2.4. UV-Vis Absorbance Studies

UV-visible spectra of the interaction between phytocompounds (final concentration: 50 μM) and genomic DNA at various final concentrations (18 μg, 36 μg, 72 μg) in PBS buffer (700 μL) were measured after incubation for 1 h at 37°C. The interaction between these phytochemical compounds with normal and diabetic genomic DNA in the presence of CuSO4 (50 μM) was also detected after 1 h incubation at 37°C. DNA was allowed to interact with phytocompounds for 5 minutes to ensure complex formation, before it was exposed to copper sulphate. Spectral reading was performed using Evolution 260 Bio Thermo Scientific spectrophotometer in the scan range wavelength of 200–500 nm.

3. Results

3.1. Agarose Gel Electrophoresis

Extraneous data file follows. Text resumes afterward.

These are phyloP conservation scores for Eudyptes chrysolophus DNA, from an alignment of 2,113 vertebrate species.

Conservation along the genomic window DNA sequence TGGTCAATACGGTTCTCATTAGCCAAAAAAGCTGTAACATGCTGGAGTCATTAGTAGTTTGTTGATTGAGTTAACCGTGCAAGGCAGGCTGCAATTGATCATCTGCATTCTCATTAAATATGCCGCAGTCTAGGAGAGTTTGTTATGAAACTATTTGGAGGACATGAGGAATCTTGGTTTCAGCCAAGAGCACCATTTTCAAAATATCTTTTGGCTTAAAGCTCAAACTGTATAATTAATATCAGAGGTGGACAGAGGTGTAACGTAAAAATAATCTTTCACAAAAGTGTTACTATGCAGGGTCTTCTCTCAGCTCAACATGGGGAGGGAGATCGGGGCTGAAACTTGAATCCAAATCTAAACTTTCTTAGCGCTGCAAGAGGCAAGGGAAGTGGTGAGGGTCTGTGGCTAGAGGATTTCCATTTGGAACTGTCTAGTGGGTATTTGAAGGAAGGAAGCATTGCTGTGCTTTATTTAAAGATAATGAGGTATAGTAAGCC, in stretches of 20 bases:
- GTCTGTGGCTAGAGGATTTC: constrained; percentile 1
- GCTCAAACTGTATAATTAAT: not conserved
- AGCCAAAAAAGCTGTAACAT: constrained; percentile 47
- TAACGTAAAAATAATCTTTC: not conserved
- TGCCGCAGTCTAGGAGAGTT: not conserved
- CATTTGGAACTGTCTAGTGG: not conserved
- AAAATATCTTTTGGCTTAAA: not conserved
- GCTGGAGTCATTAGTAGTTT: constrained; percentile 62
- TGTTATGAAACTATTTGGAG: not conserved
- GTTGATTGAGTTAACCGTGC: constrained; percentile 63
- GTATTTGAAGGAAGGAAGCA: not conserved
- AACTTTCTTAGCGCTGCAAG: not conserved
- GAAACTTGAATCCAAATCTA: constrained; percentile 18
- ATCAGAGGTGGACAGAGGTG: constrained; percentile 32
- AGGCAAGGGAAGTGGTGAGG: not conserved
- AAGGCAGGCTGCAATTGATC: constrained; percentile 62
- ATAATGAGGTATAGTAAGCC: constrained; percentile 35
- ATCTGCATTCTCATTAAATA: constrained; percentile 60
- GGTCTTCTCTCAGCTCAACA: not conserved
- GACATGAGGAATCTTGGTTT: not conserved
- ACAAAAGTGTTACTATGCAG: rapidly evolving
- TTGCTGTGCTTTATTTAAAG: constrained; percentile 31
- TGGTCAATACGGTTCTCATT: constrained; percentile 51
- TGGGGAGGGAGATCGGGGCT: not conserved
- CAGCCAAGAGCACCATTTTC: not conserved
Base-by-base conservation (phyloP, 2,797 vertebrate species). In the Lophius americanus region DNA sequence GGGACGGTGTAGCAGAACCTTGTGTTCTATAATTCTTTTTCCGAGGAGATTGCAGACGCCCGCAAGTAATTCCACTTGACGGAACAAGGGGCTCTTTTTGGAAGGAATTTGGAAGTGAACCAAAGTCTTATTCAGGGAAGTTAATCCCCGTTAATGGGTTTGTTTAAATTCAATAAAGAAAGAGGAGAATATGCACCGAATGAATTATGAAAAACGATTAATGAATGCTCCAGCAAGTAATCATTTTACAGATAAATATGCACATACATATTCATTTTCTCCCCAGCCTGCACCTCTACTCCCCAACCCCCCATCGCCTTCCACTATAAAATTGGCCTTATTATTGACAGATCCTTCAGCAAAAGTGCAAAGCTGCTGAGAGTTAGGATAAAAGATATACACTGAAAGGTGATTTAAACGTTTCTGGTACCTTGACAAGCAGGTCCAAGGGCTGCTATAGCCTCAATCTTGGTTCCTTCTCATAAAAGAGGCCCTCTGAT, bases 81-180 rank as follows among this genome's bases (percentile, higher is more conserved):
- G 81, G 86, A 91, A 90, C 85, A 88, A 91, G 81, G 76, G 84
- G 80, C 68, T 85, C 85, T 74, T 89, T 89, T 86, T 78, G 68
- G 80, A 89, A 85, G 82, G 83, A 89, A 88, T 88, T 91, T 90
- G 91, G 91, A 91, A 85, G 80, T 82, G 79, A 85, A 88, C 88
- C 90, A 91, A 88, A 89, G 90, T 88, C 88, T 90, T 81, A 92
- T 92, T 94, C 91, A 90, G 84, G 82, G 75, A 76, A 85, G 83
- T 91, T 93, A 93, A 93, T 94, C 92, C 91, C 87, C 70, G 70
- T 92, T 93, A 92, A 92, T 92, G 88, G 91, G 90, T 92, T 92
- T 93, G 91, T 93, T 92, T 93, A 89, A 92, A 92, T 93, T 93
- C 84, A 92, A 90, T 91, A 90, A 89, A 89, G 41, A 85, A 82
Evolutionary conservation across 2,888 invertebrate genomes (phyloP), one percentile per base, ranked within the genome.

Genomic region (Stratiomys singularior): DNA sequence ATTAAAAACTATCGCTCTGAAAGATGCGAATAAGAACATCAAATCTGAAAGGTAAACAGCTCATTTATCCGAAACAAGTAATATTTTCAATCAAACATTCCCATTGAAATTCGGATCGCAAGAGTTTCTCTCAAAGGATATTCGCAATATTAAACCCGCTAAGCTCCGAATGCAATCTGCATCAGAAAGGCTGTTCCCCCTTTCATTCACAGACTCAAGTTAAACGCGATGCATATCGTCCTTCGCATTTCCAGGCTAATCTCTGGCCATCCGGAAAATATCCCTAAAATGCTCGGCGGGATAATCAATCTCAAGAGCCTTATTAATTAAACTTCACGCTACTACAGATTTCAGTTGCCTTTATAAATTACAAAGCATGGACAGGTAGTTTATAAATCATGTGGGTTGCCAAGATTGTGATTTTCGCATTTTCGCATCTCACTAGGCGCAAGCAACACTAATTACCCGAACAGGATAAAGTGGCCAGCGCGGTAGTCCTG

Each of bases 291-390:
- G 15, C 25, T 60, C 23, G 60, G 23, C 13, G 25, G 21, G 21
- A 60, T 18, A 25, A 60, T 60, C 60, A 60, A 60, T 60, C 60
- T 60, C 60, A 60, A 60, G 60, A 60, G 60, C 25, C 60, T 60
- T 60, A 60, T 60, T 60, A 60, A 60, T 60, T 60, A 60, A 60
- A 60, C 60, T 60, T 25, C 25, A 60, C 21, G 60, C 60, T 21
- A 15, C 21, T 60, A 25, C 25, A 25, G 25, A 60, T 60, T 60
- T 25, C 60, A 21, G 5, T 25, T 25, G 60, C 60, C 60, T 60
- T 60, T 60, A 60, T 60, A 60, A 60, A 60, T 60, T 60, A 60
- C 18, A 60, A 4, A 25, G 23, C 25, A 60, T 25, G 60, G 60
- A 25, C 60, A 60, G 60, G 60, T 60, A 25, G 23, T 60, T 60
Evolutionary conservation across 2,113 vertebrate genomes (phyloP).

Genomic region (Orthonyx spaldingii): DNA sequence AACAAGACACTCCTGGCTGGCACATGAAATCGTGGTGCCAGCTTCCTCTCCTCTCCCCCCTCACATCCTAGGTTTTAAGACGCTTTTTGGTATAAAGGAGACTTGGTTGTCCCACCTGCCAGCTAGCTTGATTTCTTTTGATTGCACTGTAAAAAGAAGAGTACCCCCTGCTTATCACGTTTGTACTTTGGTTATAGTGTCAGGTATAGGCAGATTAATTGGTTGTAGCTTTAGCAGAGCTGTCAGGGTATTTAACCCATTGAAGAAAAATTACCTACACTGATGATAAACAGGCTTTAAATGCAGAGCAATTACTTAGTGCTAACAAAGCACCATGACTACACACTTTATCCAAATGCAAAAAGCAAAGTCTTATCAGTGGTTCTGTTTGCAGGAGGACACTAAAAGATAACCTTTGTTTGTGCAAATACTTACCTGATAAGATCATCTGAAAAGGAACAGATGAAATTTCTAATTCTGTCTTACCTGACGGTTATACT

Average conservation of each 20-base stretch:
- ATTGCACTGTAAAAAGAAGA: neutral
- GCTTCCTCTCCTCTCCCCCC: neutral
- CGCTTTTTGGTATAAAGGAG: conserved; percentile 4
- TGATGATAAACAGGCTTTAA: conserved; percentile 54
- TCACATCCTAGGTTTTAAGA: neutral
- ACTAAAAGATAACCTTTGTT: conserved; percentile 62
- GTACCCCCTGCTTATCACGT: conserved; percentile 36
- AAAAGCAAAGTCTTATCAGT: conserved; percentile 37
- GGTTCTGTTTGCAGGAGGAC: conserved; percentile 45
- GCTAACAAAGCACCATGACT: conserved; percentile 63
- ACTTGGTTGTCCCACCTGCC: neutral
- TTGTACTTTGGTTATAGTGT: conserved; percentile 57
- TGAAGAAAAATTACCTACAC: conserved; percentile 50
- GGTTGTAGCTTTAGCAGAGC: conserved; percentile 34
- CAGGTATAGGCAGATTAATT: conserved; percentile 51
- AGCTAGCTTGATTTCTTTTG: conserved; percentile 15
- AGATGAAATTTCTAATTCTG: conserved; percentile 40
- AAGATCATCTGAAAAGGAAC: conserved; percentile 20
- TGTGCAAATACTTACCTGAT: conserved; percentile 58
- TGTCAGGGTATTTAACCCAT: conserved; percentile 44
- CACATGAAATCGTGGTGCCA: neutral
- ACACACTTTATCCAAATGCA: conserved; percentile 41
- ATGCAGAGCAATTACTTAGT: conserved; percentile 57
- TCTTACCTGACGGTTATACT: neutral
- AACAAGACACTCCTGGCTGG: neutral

It has been known that redox metals like iron, zinc, and copper play a major role in exacerbating the DNA damage along with hydrogen peroxide by Haber-Weiss and Fenton reaction [26]. Polyphenols have been found to mobilize endogenous copper and bring about prooxidant activity on reduction of Cu (II) to Cu (I). Three polyphenol compounds (caffeine, curcumin, and naringenin) were evaluated for their potential to cause or prevent damage on normal and diabetic genomic DNA. In the case of nondiabetic DNA (Figures 1(a), 1(b), and 1(c)), hydrogen peroxide or copper sulphate alone cannot cause the damage (L2, L3), but they can cause marked damage (shearing) when used in combination (L4). At low concentration of caffeine, curcumin (50 μM) with equimolar hydrogen peroxide, and copper sulphate, the damage was not observed (Figures 1(a) and 1(b); L5), but they displayed shearing at higher concentrations (4 mM, 6 mM) (Figures 1(a) and 1(b); L9, L10). Caffeine showed the damage even at 2 mM concentration (Figure 1(a), L8). Surprisingly, naringenin offers protection at higher concentrations (Figure 1(c), L9, L10), but it causes damage from 500 μM to 2 mM (Figure 1(c), L6–L8). In the DNA sample obtained from diabetic patients (Figures 1(d), 1(e), and 1(f)), adding either hydrogen peroxide or copper sulphate resulted in shearing of DNA (Figures 1(d) and 1(f); L2, L3). In combination, they had displayed the damage (Figures 1(d) and 1(e); L4), suggesting the significant role played by copper in mediating havoc. There is a pronounced shearing effect when caffeine, curcumin, and naringenin used equimolar along with hydrogen peroxide and copper sulphate at concentration from 500 μM to 6 mM (Figures 1(d), 1(e), and 1(f); L6–L10). Caffeine starts to show damage even at low concentration of 50 μM (Figure 1(d), L5). This is in contrast to the observed behaviour in nondiabetic DNA.